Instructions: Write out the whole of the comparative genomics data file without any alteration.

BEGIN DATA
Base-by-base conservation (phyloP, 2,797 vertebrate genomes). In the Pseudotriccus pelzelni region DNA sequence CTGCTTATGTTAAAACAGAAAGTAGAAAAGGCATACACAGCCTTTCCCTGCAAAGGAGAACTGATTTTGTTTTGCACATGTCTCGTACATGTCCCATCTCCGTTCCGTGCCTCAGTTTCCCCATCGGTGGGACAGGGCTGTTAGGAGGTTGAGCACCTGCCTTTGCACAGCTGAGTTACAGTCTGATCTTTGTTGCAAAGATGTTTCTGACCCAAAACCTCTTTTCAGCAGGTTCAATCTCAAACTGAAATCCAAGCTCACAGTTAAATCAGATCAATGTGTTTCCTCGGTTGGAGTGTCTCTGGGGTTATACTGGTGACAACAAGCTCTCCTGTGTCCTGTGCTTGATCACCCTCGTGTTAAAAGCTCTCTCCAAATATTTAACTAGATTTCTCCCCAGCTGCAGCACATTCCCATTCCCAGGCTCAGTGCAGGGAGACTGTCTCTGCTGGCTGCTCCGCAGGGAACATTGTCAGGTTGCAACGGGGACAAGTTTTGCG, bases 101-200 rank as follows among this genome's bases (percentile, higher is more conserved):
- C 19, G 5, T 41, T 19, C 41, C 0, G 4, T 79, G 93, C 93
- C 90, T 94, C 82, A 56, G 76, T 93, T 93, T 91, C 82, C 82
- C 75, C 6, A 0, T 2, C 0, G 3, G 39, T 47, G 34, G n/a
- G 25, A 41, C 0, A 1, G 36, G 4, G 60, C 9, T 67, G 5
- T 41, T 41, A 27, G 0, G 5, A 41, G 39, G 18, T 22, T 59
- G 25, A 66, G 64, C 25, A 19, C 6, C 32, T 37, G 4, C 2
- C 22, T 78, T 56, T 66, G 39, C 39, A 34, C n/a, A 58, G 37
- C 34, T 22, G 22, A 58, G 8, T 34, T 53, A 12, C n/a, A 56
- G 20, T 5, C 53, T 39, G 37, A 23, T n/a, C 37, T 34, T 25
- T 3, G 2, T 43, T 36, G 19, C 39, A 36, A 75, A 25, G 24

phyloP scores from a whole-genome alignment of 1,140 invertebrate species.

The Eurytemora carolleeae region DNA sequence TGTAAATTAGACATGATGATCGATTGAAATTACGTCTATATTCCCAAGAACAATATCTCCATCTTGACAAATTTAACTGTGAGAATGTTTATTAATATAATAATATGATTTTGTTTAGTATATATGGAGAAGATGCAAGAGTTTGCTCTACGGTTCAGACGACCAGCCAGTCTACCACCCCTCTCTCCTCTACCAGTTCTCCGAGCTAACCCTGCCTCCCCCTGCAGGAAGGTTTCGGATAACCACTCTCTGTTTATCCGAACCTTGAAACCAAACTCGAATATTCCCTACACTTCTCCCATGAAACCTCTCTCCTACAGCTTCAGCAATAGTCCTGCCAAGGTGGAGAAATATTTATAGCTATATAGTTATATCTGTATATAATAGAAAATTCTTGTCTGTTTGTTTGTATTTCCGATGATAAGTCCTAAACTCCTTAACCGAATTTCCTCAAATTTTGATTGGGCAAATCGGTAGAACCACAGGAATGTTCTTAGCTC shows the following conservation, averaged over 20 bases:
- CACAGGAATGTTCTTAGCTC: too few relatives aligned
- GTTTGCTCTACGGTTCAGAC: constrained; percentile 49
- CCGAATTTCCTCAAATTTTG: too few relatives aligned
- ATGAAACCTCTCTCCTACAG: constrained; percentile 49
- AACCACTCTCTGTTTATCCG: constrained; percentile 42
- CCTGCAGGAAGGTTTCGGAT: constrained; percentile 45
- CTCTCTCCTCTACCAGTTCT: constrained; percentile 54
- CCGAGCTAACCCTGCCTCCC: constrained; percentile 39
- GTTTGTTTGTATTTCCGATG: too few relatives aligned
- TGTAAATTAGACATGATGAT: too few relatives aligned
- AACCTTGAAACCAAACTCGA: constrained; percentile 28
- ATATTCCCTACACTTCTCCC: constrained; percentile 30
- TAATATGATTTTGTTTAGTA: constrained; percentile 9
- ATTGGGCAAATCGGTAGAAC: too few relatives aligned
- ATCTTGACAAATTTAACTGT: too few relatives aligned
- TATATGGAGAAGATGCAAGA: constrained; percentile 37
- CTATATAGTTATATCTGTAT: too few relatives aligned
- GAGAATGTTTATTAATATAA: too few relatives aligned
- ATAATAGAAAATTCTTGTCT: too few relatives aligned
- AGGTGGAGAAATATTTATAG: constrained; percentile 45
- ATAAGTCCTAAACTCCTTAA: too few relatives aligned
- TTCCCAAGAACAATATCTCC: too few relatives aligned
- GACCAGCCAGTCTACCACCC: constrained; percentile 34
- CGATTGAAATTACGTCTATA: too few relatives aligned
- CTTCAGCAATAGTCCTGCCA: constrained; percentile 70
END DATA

Base-by-base conservation (phyloP, 2,797 vertebrate genomes). In the Pseudotriccus pelzelni region DNA sequence CTGCTTATGTTAAAACAGAAAGTAGAAAAGGCATACACAGCCTTTCCCTGCAAAGGAGAACTGATTTTGTTTTGCACATGTCTCGTACATGTCCCATCTCCGTTCCGTGCCTCAGTTTCCCCATCGGTGGGACAGGGCTGTTAGGAGGTTGAGCACCTGCCTTTGCACAGCTGAGTTACAGTCTGATCTTTGTTGCAAAGATGTTTCTGACCCAAAACCTCTTTTCAGCAGGTTCAATCTCAAACTGAAATCCAAGCTCACAGTTAAATCAGATCAATGTGTTTCCTCGGTTGGAGTGTCTCTGGGGTTATACTGGTGACAACAAGCTCTCCTGTGTCCTGTGCTTGATCACCCTCGTGTTAAAAGCTCTCTCCAAATATTTAACTAGATTTCTCCCCAGCTGCAGCACATTCCCATTCCCAGGCTCAGTGCAGGGAGACTGTCTCTGCTGGCTGCTCCGCAGGGAACATTGTCAGGTTGCAACGGGGACAAGTTTTGCG, bases 101-200 rank as follows among this genome's bases (percentile, higher is more conserved):
- C 19, G 5, T 41, T 19, C 41, C 0, G 4, T 79, G 93, C 93
- C 90, T 94, C 82, A 56, G 76, T 93, T 93, T 91, C 82, C 82
- C 75, C 6, A 0, T 2, C 0, G 3, G 39, T 47, G 34, G n/a
- G 25, A 41, C 0, A 1, G 36, G 4, G 60, C 9, T 67, G 5
- T 41, T 41, A 27, G 0, G 5, A 41, G 39, G 18, T 22, T 59
- G 25, A 66, G 64, C 25, A 19, C 6, C 32, T 37, G 4, C 2
- C 22, T 78, T 56, T 66, G 39, C 39, A 34, C n/a, A 58, G 37
- C 34, T 22, G 22, A 58, G 8, T 34, T 53, A 12, C n/a, A 56
- G 20, T 5, C 53, T 39, G 37, A 23, T n/a, C 37, T 34, T 25
- T 3, G 2, T 43, T 36, G 19, C 39, A 36, A 75, A 25, G 24

phyloP scores from a whole-genome alignment of 1,140 invertebrate species.

The Eurytemora carolleeae region DNA sequence TGTAAATTAGACATGATGATCGATTGAAATTACGTCTATATTCCCAAGAACAATATCTCCATCTTGACAAATTTAACTGTGAGAATGTTTATTAATATAATAATATGATTTTGTTTAGTATATATGGAGAAGATGCAAGAGTTTGCTCTACGGTTCAGACGACCAGCCAGTCTACCACCCCTCTCTCCTCTACCAGTTCTCCGAGCTAACCCTGCCTCCCCCTGCAGGAAGGTTTCGGATAACCACTCTCTGTTTATCCGAACCTTGAAACCAAACTCGAATATTCCCTACACTTCTCCCATGAAACCTCTCTCCTACAGCTTCAGCAATAGTCCTGCCAAGGTGGAGAAATATTTATAGCTATATAGTTATATCTGTATATAATAGAAAATTCTTGTCTGTTTGTTTGTATTTCCGATGATAAGTCCTAAACTCCTTAACCGAATTTCCTCAAATTTTGATTGGGCAAATCGGTAGAACCACAGGAATGTTCTTAGCTC shows the following conservation, averaged over 20 bases:
- CACAGGAATGTTCTTAGCTC: too few relatives aligned
- GTTTGCTCTACGGTTCAGAC: constrained; percentile 49
- CCGAATTTCCTCAAATTTTG: too few relatives aligned
- ATGAAACCTCTCTCCTACAG: constrained; percentile 49
- AACCACTCTCTGTTTATCCG: constrained; percentile 42
- CCTGCAGGAAGGTTTCGGAT: constrained; percentile 45
- CTCTCTCCTCTACCAGTTCT: constrained; percentile 54
- CCGAGCTAACCCTGCCTCCC: constrained; percentile 39
- GTTTGTTTGTATTTCCGATG: too few relatives aligned
- TGTAAATTAGACATGATGAT: too few relatives aligned
- AACCTTGAAACCAAACTCGA: constrained; percentile 28
- ATATTCCCTACACTTCTCCC: constrained; percentile 30
- TAATATGATTTTGTTTAGTA: constrained; percentile 9
- ATTGGGCAAATCGGTAGAAC: too few relatives aligned
- ATCTTGACAAATTTAACTGT: too few relatives aligned
- TATATGGAGAAGATGCAAGA: constrained; percentile 37
- CTATATAGTTATATCTGTAT: too few relatives aligned
- GAGAATGTTTATTAATATAA: too few relatives aligned
- ATAATAGAAAATTCTTGTCT: too few relatives aligned
- AGGTGGAGAAATATTTATAG: constrained; percentile 45
- ATAAGTCCTAAACTCCTTAA: too few relatives aligned
- TTCCCAAGAACAATATCTCC: too few relatives aligned
- GACCAGCCAGTCTACCACCC: constrained; percentile 34
- CGATTGAAATTACGTCTATA: too few relatives aligned
- CTTCAGCAATAGTCCTGCCA: constrained; percentile 70